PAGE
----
Understanding PDEs: Evaluating a Solution to the 1-Dimensional Wave Equation

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In summary, the conversation discusses the one-dimensional wave equation and a proposed solution of f(x, t) = exp(x-ivt). The summary also includes a correction of a typo and a question about the possibility of the proposed solution, which is determined to be incorrect due to the difference between exp(x-ivt) and -exp(x-ivt).
  • #1
ZedCar
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Homework Statement


I'm just trying to get an understanding of answering PDEs, so wanted to ask what you thought of my answer to this question.

The one-dimensional wave equation is given by the first equation shown in this link;

http://mathworld.wolfram.com/WaveEquation1-Dimensional.html

where Ψ = f(x, t)

Is f(x, t) = exp(x-ivt) a possible solution?

Homework Equations


The Attempt at a Solution



∂^2 f/∂x^2 = exp(x-ivt)

and

∂f/∂t = -iv exp(x-ivt)

Possible if v = -i
 
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  • #2
ZedCar said:

Homework Statement


I'm just trying to get an understanding of answering PDEs, so wanted to ask what you thought of my answer to this question.

The one-dimensional wave equation is given by the first equation shown in this link;

http://mathworld.wolfram.com/WaveEquation1-Dimensional.html

where Ψ = f(x, t)

Is f(x, t) = exp(x-ivt) a possible solution?



Homework Equations





The Attempt at a Solution



∂^2 f/∂x^2 = exp(x-ivt)

and

∂f/∂t = -ic exp(x-ivt)

Possible if v = -i

You need to compute [itex] \partial^2 f/\partial t^2, \text{ not just } \partial f/\partial t.[/itex] Anyway: what is "c"? The PDE does not have "c" in it, nor does your f.

RGV
 
  • #3
Ray Vickson said:
Anyway: what is "c"? The PDE does not have "c" in it, nor does your f.

Sorry, c should have been v. I've corrected it now.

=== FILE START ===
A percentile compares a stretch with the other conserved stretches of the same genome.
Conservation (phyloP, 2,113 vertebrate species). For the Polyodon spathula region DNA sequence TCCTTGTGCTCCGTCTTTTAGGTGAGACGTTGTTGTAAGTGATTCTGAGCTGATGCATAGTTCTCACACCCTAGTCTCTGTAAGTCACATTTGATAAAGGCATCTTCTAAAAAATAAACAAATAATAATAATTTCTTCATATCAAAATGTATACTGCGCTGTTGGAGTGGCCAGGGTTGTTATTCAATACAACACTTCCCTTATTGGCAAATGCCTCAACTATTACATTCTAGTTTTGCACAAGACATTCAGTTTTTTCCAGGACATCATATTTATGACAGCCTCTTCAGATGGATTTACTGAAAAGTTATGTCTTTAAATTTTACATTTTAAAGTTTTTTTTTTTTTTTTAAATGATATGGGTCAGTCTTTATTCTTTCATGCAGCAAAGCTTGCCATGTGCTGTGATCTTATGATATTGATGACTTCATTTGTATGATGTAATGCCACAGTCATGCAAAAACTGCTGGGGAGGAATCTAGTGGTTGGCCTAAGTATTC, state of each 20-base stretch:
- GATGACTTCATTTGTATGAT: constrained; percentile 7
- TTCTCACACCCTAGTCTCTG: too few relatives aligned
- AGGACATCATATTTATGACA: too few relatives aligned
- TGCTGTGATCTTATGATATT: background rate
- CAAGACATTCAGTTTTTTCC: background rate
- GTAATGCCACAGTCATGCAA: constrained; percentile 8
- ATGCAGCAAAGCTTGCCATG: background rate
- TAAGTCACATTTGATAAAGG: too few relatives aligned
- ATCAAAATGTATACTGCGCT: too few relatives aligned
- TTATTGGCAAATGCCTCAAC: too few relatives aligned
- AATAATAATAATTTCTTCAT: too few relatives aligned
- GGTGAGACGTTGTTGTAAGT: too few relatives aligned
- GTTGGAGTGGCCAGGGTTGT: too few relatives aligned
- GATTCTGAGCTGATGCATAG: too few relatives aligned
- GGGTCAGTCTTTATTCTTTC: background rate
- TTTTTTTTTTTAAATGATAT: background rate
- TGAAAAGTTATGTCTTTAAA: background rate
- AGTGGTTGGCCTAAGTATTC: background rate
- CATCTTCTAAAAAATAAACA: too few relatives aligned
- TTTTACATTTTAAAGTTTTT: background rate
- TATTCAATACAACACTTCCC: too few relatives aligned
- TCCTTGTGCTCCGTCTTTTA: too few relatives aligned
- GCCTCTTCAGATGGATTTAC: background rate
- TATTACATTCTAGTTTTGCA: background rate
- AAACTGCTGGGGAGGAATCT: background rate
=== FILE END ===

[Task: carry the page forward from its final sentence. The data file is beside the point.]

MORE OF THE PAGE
• #4
Ray Vickson said:
You need to compute [itex] \partial^2 f/\partial t^2, \text{ not just } \partial f/\partial t.[/itex]

RGV

So when I obtain the 2nd partial differentiation for 't' I obtain;

-v^2 exp(x-ivt)

So I assume this is not a possible solution since

exp(x-ivt) ≠ -exp(x-ivt)
 

Related to Understanding PDEs: Evaluating a Solution to the 1-Dimensional Wave Equation

1. What is the 1-Dimensional Wave Equation?

The 1-Dimensional Wave Equation is a mathematical equation that describes the behavior of waves in one dimension. It is commonly used in physics and engineering to model various physical phenomena, such as sound waves and electromagnetic waves.

2. How do you solve the 1-Dimensional Wave Equation?

The 1-Dimensional Wave Equation can be solved using various methods, including separation of variables and Fourier series. The specific method used depends on the initial conditions and boundary conditions of the problem.

3. What is the importance of evaluating a solution to the 1-Dimensional Wave Equation?

Evaluating a solution to the 1-Dimensional Wave Equation allows us to understand the behavior of waves in a given system. This can help in predicting and analyzing real-world phenomena, such as the propagation of seismic waves in earthquakes or the transmission of signals in communication systems.

4. Are there any limitations to the 1-Dimensional Wave Equation?

Yes, the 1-Dimensional Wave Equation has some limitations. It assumes that the medium in which the wave is traveling is homogeneous and isotropic, and that there are no external forces acting on the system. In reality, these assumptions may not hold true for all situations.

5. How is the 1-Dimensional Wave Equation used in real-world applications?

The 1-Dimensional Wave Equation is used in various fields, including physics, engineering, and mathematics, to model and analyze wave phenomena. It has practical applications in fields such as acoustics, electromagnetics, and signal processing.

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